Microgrids have a number of applications and I have categorised these noting that there can be some overlap between these on any particular microgrid deployment. Categories include:
The focus of this blog is on grid connection capacity management and market access benefits for microgrid applications that include a utility grid connection.
The management of microgrid resources to maintain power flows through utility grid connections including power export and demand import provide economic benefits that support the business case for microgrid developments. The same is true for the energy service market access that the grid connections provide to microgrids. These statements are important and merit further explanation.
Managing the power flows through the grid connection can reduce or avoid the need for new connection capacity. Traditionally as demand increases, regulatory authorities allow utility distribution network operators (DNO)s and utility transmission network operators (TSO)s to reinforce networks by adding new circuits or by upgrading existing circuits e.g. upgrading transformers, lines and cables etc. This is a traditional “wired” solution. The management of local flexible demand and generation offers DNOs and TSOs alternative “non wire” solutions (non-wires alternative (NWA)) that reduce or defer the need for expensive network reinforcements and hence help minimise use of system charges (UoS) to customers. Demand and generation flexibility services are procured by the DNO or TSO as part of the NWA solution which opens up a distribution flexible service market opportunity for flexibility service providers (FSP) which can include microgrid operators. The ability of microgrid operators to manage their microgrid assets to flex their power flows to and from the utility grid provides the capability to trade in local flexibility markets.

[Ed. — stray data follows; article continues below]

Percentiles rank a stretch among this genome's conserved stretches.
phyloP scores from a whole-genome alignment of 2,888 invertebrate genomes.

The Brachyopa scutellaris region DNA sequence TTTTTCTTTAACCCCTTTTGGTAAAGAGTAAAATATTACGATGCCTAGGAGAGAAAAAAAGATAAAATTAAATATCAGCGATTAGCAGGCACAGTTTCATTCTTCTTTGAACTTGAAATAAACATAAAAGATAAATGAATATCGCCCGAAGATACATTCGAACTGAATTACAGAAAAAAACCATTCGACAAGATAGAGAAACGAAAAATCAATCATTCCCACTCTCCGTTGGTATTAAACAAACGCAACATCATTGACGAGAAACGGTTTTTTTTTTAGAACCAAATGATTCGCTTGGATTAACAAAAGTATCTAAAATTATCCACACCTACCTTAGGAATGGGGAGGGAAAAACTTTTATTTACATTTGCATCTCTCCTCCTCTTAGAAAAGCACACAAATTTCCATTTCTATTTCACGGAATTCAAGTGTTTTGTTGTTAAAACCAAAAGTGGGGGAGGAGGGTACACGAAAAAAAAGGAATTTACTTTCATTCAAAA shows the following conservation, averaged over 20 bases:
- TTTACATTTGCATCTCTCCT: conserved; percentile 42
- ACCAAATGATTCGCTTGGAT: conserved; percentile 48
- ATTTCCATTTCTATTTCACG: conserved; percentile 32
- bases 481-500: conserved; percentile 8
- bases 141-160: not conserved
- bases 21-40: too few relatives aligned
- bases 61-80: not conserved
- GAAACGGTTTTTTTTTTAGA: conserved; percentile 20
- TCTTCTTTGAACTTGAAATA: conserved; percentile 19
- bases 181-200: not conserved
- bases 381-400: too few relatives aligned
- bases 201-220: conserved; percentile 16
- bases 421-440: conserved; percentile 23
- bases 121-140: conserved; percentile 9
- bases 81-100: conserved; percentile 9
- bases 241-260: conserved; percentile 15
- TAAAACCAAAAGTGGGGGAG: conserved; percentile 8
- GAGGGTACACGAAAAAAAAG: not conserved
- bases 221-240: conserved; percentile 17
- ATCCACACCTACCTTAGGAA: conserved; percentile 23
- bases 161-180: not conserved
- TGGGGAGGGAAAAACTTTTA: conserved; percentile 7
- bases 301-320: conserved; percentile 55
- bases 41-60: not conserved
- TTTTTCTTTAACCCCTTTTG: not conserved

NWAs can be even more important for single customer connection assets where the DNO allocates reinforcement costs to the customer either as an upfront charge or as an element of the UoS charges specific to that customer. By managing the microgrid assets to control power flows to and from the utility grid within existing connection thermal and other technical limits, the need for expensive reinforcement can be avoided by that microgrid and the customers within the microgrid. Over the coming decade, the demand for electricity is forecast to rapidly increase driven by the transition to electric vehicles and electric heating. This may see an increase in local community microgrid type arrangements to manage local generation and demand within existing network limits to avoid increased utility network charges.
In addition to maintaining utility connection power flows within existing asset design limits to avoid reinforcement, managing microgrid assets can also be used in other ways to manage import/export flows to reduce UoS charges. There is often a fixed element UoS charge associated with allocated connection capacity as well as a real time metered use element. Minimising the energy flow e.g. MWh in and out of the microgrid to the utility connection will reduce the real time metered element of the UoS charges. This does also require considering any revenues being derived from market trading that result in UoS charges.